• Outside the wall: Adhesions and bands, cancers, hernia, volvulus
  2. Non-mechanical:
    • Paralytic ileus: postoperative abdominal surgery, mesenteric ischemia, hypokalemia, hypothyroidism, etc.
    • Pseudo-obstruction

b. For answering all other etiologies:

Use a surgical seive and remember them using a mnemonic like “MEDIC HAT PIN

  • Metabolic
  • Endocrine
  • Degenerative
  • Infective
  • Congenital
  • Hematological
  • Autoimmune
  • Trauma
  • Psychological
  • Inflammatory
  • Neoplastic


Causes of splenomegaly –

  1. Idiopathic: Idiopathic thrombocytopenic purpura
  2. Vascular: portal vein obstruction, Budd-Chiari syndrome, haemoglobinopathies (Sickle-cell disease, thalassemia)
  3. Infective: AIDS, mononucleosis, septicaemia, tuberculosis, brucellosis, malaria, infective endocarditis
  4. Traumatic: haematoma, rupture
  5. Autoimmune: rheumatoid arthritis, SLE
  6. Metabolic: Gaucher’s disease, mucopolysaccharidoses, amyloidosis, Tangier disease
  7. Inflammatory: sarcoidosis
  8. Neoplastic: CML, metastases, myeloproliferative disorders

Note: Always highlight the commonest and more common causes when using these systems for answering.

How to answer the clinical features of the given disease conditions ?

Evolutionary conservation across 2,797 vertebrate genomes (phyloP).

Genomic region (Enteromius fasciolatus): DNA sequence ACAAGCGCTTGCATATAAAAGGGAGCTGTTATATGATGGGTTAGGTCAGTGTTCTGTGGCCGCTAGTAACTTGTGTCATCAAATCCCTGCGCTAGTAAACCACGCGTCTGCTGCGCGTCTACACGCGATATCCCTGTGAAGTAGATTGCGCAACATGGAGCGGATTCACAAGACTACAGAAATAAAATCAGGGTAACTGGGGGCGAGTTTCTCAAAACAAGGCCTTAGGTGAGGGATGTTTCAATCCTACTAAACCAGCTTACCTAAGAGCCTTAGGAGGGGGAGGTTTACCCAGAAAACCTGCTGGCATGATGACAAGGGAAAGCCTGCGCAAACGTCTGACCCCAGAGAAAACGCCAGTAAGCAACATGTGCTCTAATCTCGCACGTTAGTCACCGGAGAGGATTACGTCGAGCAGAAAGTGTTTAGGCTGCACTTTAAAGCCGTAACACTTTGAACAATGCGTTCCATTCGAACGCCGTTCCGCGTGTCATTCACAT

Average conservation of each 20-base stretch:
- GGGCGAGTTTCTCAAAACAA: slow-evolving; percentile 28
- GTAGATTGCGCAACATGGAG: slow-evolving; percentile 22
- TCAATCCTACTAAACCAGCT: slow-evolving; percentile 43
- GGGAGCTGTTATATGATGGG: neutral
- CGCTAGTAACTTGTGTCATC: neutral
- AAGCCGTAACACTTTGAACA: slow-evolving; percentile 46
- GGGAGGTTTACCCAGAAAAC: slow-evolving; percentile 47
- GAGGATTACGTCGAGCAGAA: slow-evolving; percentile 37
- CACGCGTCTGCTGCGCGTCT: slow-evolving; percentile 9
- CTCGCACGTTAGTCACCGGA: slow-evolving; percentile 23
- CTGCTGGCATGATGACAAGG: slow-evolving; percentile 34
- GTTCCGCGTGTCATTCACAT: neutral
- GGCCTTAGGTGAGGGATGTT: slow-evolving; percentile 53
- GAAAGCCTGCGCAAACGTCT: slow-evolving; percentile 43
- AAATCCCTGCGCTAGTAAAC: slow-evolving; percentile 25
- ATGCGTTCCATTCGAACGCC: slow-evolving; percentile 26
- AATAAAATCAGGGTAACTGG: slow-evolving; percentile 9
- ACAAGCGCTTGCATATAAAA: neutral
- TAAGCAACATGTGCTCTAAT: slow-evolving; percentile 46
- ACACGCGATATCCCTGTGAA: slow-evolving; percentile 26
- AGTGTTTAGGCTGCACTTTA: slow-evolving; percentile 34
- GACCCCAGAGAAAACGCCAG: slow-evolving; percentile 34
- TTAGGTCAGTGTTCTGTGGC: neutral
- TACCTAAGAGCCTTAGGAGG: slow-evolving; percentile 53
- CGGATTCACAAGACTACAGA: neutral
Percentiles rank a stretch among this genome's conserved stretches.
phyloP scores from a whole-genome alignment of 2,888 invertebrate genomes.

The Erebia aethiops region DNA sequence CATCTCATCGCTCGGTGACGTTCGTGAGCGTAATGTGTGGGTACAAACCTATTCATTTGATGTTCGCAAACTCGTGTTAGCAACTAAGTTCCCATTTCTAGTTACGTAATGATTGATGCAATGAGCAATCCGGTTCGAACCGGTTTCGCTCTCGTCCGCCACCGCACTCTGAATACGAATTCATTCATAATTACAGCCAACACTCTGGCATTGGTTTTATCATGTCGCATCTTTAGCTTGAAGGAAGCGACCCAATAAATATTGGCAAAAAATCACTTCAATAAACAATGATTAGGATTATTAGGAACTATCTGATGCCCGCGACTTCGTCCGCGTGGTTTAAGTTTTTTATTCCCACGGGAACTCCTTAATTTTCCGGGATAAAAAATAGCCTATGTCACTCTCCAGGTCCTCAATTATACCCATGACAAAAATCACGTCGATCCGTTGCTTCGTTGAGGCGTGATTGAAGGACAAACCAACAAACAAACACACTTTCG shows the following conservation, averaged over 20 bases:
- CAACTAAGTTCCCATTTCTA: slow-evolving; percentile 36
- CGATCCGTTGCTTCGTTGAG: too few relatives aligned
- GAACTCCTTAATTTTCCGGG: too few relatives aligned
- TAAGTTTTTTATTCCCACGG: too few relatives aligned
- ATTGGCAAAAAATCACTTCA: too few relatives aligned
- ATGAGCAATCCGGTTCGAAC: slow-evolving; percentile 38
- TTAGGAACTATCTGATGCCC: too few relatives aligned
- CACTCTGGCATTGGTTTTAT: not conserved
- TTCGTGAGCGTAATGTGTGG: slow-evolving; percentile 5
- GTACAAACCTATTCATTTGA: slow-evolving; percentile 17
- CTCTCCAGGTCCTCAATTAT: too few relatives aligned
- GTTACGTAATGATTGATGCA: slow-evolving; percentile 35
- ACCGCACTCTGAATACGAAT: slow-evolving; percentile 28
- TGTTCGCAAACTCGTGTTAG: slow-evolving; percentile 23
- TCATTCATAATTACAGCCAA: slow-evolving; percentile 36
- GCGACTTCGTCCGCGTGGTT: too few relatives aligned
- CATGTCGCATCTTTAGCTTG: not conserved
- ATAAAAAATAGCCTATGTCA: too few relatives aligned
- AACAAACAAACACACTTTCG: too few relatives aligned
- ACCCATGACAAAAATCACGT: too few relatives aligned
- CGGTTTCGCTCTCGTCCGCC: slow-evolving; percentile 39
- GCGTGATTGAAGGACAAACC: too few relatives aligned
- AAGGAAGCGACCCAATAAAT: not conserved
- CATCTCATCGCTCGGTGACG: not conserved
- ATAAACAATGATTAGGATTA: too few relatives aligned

Classify into symptoms (subjective complaints and remember to elaborate using a mnemonic – SOCRATES; elaborate the main complaint and keep others as associated features) and signs (objective findings) expected in the disease condition; Use eponymous signs and elaborate in one line whenever possible –


In Acute Appendicitis –

A) Symptoms:

  • Site of pain: Right iliac fossa
  • Onset of pain: Acute over 24-48 hours
  • Character of pain: Initially dull visceral pain, later becoming sharp and localized due to parietal peritoneum involvement
  • Radiation or migration: Migrating to RIF from umbilicus
  • Associated symptoms: Anorexia, Nausea/vomiting, Fever, etc. (Murphy’s triad – pain, vomiting and fever)
  • Timing: No association
  • Exacerbating and relieving factor: As in all cases of peritonism – increased by movement and coughing and relieved partially by rest

B) Signs:

  • Pointing sign, Blumberg’s sign, Obturator sign, Psoas sign, Rovsig’s sign, Sherren’s triangle hyperesthesia, Rectal wall tenderness on PR, etc.

How to answer the investigations for given disease conditions ?

Always mention the expected findings of the tests and answer in the following order –

  1. Investigations to prove diagnosis
  2. Investigations to rule out differential diagnoses
  3. Routine investigations, pre-operative investigations and Investigations to rule out or identify complications
  4. Investigations for monitoring the disease


In Acute Pancreatitis –

1. Investigations to prove diagnosis:

  • Serum amylase and lipase: Increased by atleast 3 times
  • Abdominal USG: Can detect gallstone, biliary obstruction and pseudocyst formation